For years, plumbers and handymen have debated whether PVC or copper piping is best for your home’s plumbing.
Each choice, like any two-option scenario, has its own set of advantages and disadvantages, but don’t worry; Ohio Buckeye Plumbing is here to help!
We’ve compiled a list of benefits and drawbacks for you to consider so you can make an informed decision (or give us a call, and we can help you decide further).
Piles of copper
Because copper pipes were formerly the only option for in-home plumbing, copper pipe systems are already installed in most older homes.
Copper is a robust, flexible, and naturally occurring metal that may be utilized to create pipes with extremely thin walls while still remaining extremely strong.
It’s frequently a professional’s first choice, but it has significant drawbacks (like adding a bad taste to your water that you might not be a fan of).
PVC pipes don’t last as long as steel pipes when the water running through them is not acidic.
Fits into more confined areas (for small spaces, copper pipes with thin walls that are low-profile are ideal).
Because they are more flexible at the joints, they resist vibration damage better than PVC pipes.
(Excellent for earthquake-prone locations)
As opposed to PVC pipes, copper is cleaner because it is simply metal and does not contain any chemicals.
Health risks are reduced.
In regular municipal water circumstances, there is a high level of chlorine resistance.
It can be used outside.
With a life expectancy of more than 70 years,
Bacterial growth resistance
accepted in municipal codes around the United States.
When compared to PVC pipes, the price is much higher.
If they freeze, they are prone to bursting.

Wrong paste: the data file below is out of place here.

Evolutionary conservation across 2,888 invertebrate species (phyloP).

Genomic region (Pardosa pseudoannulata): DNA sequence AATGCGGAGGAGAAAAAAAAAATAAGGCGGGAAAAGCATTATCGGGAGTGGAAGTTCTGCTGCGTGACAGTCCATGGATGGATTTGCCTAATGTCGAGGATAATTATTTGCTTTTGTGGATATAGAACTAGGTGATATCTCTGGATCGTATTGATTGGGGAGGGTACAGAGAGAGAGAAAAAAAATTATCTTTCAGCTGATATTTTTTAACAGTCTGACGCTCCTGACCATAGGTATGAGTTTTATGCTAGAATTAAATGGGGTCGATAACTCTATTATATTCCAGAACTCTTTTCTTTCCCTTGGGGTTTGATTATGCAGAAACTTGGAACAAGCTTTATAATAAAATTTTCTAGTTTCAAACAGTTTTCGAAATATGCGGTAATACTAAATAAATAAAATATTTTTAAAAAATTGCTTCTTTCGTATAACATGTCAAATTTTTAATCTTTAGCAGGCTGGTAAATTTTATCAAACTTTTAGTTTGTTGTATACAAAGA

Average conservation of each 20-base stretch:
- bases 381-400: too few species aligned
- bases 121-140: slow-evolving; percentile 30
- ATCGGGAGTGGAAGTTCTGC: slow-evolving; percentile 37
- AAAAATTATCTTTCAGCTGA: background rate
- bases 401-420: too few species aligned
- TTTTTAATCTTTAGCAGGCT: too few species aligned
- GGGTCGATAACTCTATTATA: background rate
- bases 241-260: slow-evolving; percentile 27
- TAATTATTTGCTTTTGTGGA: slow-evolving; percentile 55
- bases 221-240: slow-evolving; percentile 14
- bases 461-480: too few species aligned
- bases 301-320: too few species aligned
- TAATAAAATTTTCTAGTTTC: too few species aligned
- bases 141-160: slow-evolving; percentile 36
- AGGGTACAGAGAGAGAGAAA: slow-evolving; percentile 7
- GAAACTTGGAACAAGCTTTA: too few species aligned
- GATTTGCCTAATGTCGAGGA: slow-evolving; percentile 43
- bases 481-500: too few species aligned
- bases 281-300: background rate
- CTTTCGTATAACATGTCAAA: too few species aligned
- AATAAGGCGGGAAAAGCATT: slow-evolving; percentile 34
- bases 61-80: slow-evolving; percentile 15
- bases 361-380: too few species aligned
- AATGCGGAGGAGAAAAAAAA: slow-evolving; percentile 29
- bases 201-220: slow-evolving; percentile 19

When water is acidic or corrosive, pinhole leaks can form.
PVC pipes are more difficult to install and require more fittings and connections.
Water can have a metallic taste to it.
When compared to PVC pipes, they are noisier, especially at higher pressures.
PVC PIPES PVC PIPES PVC PIPES
For years, plumbers have utilized PVC (polyvinyl chloride) as pipes since it is a robust, lightweight, and resilient plastic composite.
This plumbing material is used in most new homes, and it is very popular because it makes it harder for people to steal and gut empty homes.
Because plastic does not corrode, it is more resistant to corrosion, abrasions, and impact damage than copper pipe.
PVC pipe is thicker than copper, which helps protect it from abrasions and impact damage.
Even at higher water velocities and speeds, there is less noise than with copper piping.
Installation is easier than with copper pipes, especially for do-it-yourselfers.
significantly less expensive than the alternative.
PVC is better for areas that get a lot of traffic because it is thicker and more resistant to damage from bumps and scrapes.
When compared to copper, PVC doesn’t freeze as quickly and doesn’t move heat as well.
Because the cement used to bond the seams can break down and leak over time, it doesn’t last as long as
Joints aren’t as adaptable as they once were.
Although no ties have been identified, there is a risk of chemical contamination of water flowing through the pipe.
Concerns about PVC and health
Because of the heavier substance, it can’t fit into tighter spaces.
In water, it gives it a plastic taste.
During installation, it is more delicate (if dropped or stepped on, it can crack).
During installation, solvents used to join fittings and pipes must be thoroughly ventilated.
Bacteria can grow on the inside of a CPVC pipe.
Knowing your house and what works best for it will help you choose the right material.
The location, age, and kind of water system all play a role in deciding whether or not to utilize a particular material.
If you already have a favorite material in your home and you’re happy with it, keep with it.
If you’re repairing pipes or building a new home, you’ll need to consider whether you live in a high-traffic area and the acidity of the water in your area (you should also consider whether you live in an earthquake zone, but we don’t normally have that problem here in Cleveland—usually).
And, as usual, if you’re unsure or want a second opinion, contact your local plumber.
Call Ohio Buckeye Plumbing today for more information on copper and PVC pipes, or for any other plumbing needs.